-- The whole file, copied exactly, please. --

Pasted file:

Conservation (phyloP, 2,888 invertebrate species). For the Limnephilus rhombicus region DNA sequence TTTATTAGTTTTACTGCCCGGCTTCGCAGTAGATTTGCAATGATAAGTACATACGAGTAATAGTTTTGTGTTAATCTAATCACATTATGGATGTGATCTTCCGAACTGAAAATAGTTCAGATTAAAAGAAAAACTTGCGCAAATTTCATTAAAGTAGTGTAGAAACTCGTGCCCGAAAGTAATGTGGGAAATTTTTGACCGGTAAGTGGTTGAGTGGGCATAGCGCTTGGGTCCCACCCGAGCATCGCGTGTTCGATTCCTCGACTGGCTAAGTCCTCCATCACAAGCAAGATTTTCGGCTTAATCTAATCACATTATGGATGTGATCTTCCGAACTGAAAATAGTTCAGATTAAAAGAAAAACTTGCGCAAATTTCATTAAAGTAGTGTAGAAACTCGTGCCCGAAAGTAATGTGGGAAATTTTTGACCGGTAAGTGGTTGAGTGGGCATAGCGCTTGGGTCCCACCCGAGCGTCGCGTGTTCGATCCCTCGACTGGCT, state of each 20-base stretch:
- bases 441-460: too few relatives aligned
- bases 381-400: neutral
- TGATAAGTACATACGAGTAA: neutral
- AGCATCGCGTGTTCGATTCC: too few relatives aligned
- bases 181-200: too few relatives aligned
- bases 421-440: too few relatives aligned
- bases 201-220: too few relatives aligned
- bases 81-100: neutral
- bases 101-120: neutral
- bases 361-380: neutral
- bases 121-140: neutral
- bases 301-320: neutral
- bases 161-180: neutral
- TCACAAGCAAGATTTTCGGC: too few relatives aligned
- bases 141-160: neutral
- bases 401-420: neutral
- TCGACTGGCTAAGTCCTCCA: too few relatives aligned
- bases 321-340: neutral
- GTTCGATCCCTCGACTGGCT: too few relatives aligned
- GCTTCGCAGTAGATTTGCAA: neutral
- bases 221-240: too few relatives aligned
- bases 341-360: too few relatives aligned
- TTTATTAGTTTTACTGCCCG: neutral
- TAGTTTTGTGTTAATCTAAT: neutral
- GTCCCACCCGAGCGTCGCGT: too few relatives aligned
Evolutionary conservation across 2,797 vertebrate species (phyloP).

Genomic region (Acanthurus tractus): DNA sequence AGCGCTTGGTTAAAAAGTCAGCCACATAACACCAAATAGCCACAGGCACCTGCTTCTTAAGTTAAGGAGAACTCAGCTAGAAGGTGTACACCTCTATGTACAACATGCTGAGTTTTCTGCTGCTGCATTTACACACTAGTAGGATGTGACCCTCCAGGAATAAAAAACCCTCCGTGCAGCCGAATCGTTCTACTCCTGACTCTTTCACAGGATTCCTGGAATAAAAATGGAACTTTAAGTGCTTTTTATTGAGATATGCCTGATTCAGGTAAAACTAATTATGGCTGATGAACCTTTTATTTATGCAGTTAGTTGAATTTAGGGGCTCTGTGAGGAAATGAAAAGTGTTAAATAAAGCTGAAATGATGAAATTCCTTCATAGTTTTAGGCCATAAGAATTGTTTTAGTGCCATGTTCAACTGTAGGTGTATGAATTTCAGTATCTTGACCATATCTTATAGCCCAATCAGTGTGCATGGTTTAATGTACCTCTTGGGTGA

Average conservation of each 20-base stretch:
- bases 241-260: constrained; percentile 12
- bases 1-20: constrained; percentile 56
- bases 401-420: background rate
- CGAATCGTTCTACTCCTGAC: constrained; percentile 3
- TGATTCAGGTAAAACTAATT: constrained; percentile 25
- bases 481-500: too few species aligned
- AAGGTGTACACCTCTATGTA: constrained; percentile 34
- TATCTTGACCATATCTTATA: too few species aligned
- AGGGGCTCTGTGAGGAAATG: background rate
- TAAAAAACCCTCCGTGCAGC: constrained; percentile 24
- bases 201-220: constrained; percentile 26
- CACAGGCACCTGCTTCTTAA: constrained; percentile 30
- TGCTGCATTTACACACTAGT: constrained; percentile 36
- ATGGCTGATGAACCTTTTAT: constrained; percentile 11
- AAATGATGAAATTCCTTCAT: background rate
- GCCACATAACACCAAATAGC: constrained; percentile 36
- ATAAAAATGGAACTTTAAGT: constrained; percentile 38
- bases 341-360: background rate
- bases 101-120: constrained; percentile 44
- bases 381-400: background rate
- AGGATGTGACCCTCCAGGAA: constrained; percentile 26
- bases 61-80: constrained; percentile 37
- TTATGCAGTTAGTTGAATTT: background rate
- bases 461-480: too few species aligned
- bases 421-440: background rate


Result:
Conservation (phyloP, 2,888 invertebrate species). For the Limnephilus rhombicus region DNA sequence TTTATTAGTTTTACTGCCCGGCTTCGCAGTAGATTTGCAATGATAAGTACATACGAGTAATAGTTTTGTGTTAATCTAATCACATTATGGATGTGATCTTCCGAACTGAAAATAGTTCAGATTAAAAGAAAAACTTGCGCAAATTTCATTAAAGTAGTGTAGAAACTCGTGCCCGAAAGTAATGTGGGAAATTTTTGACCGGTAAGTGGTTGAGTGGGCATAGCGCTTGGGTCCCACCCGAGCATCGCGTGTTCGATTCCTCGACTGGCTAAGTCCTCCATCACAAGCAAGATTTTCGGCTTAATCTAATCACATTATGGATGTGATCTTCCGAACTGAAAATAGTTCAGATTAAAAGAAAAACTTGCGCAAATTTCATTAAAGTAGTGTAGAAACTCGTGCCCGAAAGTAATGTGGGAAATTTTTGACCGGTAAGTGGTTGAGTGGGCATAGCGCTTGGGTCCCACCCGAGCGTCGCGTGTTCGATCCCTCGACTGGCT, state of each 20-base stretch:
- bases 441-460: too few relatives aligned
- bases 381-400: neutral
- TGATAAGTACATACGAGTAA: neutral
- AGCATCGCGTGTTCGATTCC: too few relatives aligned
- bases 181-200: too few relatives aligned
- bases 421-440: too few relatives aligned
- bases 201-220: too few relatives aligned
- bases 81-100: neutral
- bases 101-120: neutral
- bases 361-380: neutral
- bases 121-140: neutral
- bases 301-320: neutral
- bases 161-180: neutral
- TCACAAGCAAGATTTTCGGC: too few relatives aligned
- bases 141-160: neutral
- bases 401-420: neutral
- TCGACTGGCTAAGTCCTCCA: too few relatives aligned
- bases 321-340: neutral
- GTTCGATCCCTCGACTGGCT: too few relatives aligned
- GCTTCGCAGTAGATTTGCAA: neutral
- bases 221-240: too few relatives aligned
- bases 341-360: too few relatives aligned
- TTTATTAGTTTTACTGCCCG: neutral
- TAGTTTTGTGTTAATCTAAT: neutral
- GTCCCACCCGAGCGTCGCGT: too few relatives aligned
Evolutionary conservation across 2,797 vertebrate species (phyloP).

Genomic region (Acanthurus tractus): DNA sequence AGCGCTTGGTTAAAAAGTCAGCCACATAACACCAAATAGCCACAGGCACCTGCTTCTTAAGTTAAGGAGAACTCAGCTAGAAGGTGTACACCTCTATGTACAACATGCTGAGTTTTCTGCTGCTGCATTTACACACTAGTAGGATGTGACCCTCCAGGAATAAAAAACCCTCCGTGCAGCCGAATCGTTCTACTCCTGACTCTTTCACAGGATTCCTGGAATAAAAATGGAACTTTAAGTGCTTTTTATTGAGATATGCCTGATTCAGGTAAAACTAATTATGGCTGATGAACCTTTTATTTATGCAGTTAGTTGAATTTAGGGGCTCTGTGAGGAAATGAAAAGTGTTAAATAAAGCTGAAATGATGAAATTCCTTCATAGTTTTAGGCCATAAGAATTGTTTTAGTGCCATGTTCAACTGTAGGTGTATGAATTTCAGTATCTTGACCATATCTTATAGCCCAATCAGTGTGCATGGTTTAATGTACCTCTTGGGTGA

Average conservation of each 20-base stretch:
- bases 241-260: constrained; percentile 12
- bases 1-20: constrained; percentile 56
- bases 401-420: background rate
- CGAATCGTTCTACTCCTGAC: constrained; percentile 3
- TGATTCAGGTAAAACTAATT: constrained; percentile 25
- bases 481-500: too few species aligned
- AAGGTGTACACCTCTATGTA: constrained; percentile 34
- TATCTTGACCATATCTTATA: too few species aligned
- AGGGGCTCTGTGAGGAAATG: background rate
- TAAAAAACCCTCCGTGCAGC: constrained; percentile 24
- bases 201-220: constrained; percentile 26
- CACAGGCACCTGCTTCTTAA: constrained; percentile 30
- TGCTGCATTTACACACTAGT: constrained; percentile 36
- ATGGCTGATGAACCTTTTAT: constrained; percentile 11
- AAATGATGAAATTCCTTCAT: background rate
- GCCACATAACACCAAATAGC: constrained; percentile 36
- ATAAAAATGGAACTTTAAGT: constrained; percentile 38
- bases 341-360: background rate
- bases 101-120: constrained; percentile 44
- bases 381-400: background rate
- AGGATGTGACCCTCCAGGAA: constrained; percentile 26
- bases 61-80: constrained; percentile 37
- TTATGCAGTTAGTTGAATTT: background rate
- bases 461-480: too few species aligned
- bases 421-440: background rate